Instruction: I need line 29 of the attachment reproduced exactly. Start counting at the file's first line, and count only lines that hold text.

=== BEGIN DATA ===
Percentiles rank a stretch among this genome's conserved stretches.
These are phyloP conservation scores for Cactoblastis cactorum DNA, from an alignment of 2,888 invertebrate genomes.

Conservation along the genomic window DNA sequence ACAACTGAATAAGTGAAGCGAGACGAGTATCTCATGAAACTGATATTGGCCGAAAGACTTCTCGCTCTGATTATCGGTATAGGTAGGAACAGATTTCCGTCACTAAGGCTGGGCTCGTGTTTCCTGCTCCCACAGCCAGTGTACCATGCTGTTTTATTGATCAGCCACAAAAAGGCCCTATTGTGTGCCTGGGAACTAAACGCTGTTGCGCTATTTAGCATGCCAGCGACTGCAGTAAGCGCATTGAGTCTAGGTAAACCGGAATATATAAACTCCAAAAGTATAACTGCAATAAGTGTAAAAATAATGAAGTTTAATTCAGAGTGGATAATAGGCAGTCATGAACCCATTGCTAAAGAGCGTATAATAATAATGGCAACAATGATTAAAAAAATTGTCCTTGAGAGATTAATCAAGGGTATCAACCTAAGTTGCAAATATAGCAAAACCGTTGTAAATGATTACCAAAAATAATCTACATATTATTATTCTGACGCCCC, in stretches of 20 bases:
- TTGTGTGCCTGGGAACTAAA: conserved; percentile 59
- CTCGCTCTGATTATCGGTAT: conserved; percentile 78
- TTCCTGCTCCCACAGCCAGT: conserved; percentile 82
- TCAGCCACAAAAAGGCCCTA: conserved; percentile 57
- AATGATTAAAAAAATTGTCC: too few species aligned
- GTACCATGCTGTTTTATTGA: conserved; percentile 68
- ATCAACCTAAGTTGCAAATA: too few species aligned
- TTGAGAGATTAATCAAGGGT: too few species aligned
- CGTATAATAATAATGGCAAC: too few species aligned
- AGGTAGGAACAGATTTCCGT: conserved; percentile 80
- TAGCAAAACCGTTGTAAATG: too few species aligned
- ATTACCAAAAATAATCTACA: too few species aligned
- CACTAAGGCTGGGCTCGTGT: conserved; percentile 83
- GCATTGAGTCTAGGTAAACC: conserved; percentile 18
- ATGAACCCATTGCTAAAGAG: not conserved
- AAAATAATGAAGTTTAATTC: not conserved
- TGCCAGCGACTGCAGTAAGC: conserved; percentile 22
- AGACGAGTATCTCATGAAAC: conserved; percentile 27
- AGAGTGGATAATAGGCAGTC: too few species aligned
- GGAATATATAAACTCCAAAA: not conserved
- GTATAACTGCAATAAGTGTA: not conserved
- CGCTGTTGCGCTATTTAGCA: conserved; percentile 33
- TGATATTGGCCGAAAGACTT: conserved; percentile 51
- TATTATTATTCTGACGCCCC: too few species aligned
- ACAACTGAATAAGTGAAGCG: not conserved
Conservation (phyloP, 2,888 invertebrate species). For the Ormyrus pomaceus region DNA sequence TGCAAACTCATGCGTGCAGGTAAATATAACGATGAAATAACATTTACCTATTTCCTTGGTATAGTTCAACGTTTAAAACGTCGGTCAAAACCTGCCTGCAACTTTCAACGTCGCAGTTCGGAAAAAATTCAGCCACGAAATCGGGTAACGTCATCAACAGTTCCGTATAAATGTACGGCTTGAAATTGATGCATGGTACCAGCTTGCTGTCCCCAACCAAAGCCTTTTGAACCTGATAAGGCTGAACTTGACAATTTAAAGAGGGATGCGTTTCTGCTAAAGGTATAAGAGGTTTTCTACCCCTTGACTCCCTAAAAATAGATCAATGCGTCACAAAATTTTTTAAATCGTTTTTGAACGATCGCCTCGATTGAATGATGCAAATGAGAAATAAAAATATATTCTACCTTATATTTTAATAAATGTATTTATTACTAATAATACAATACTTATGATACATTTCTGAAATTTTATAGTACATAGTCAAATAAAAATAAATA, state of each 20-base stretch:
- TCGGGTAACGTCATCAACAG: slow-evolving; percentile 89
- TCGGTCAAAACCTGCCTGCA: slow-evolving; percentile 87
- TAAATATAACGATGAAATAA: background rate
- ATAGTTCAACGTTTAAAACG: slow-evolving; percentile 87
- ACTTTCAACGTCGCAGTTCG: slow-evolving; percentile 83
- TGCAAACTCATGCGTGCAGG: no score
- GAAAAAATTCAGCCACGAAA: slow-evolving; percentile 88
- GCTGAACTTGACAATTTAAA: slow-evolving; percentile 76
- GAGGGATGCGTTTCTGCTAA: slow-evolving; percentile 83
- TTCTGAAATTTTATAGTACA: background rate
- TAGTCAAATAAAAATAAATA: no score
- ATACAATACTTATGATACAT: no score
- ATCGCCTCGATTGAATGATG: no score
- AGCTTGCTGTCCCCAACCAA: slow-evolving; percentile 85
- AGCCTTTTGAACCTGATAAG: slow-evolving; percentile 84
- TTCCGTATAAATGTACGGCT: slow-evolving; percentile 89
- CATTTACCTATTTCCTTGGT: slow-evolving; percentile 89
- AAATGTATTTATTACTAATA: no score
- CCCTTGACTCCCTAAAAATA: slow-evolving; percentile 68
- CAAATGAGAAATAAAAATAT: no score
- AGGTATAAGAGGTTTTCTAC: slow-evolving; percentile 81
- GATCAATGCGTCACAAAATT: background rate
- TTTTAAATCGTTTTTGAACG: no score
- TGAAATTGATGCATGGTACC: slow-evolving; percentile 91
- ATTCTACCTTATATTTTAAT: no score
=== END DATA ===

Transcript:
Conservation (phyloP, 2,888 invertebrate species). For the Ormyrus pomaceus region DNA sequence TGCAAACTCATGCGTGCAGGTAAATATAACGATGAAATAACATTTACCTATTTCCTTGGTATAGTTCAACGTTTAAAACGTCGGTCAAAACCTGCCTGCAACTTTCAACGTCGCAGTTCGGAAAAAATTCAGCCACGAAATCGGGTAACGTCATCAACAGTTCCGTATAAATGTACGGCTTGAAATTGATGCATGGTACCAGCTTGCTGTCCCCAACCAAAGCCTTTTGAACCTGATAAGGCTGAACTTGACAATTTAAAGAGGGATGCGTTTCTGCTAAAGGTATAAGAGGTTTTCTACCCCTTGACTCCCTAAAAATAGATCAATGCGTCACAAAATTTTTTAAATCGTTTTTGAACGATCGCCTCGATTGAATGATGCAAATGAGAAATAAAAATATATTCTACCTTATATTTTAATAAATGTATTTATTACTAATAATACAATACTTATGATACATTTCTGAAATTTTATAGTACATAGTCAAATAAAAATAAATA, state of each 20-base stretch: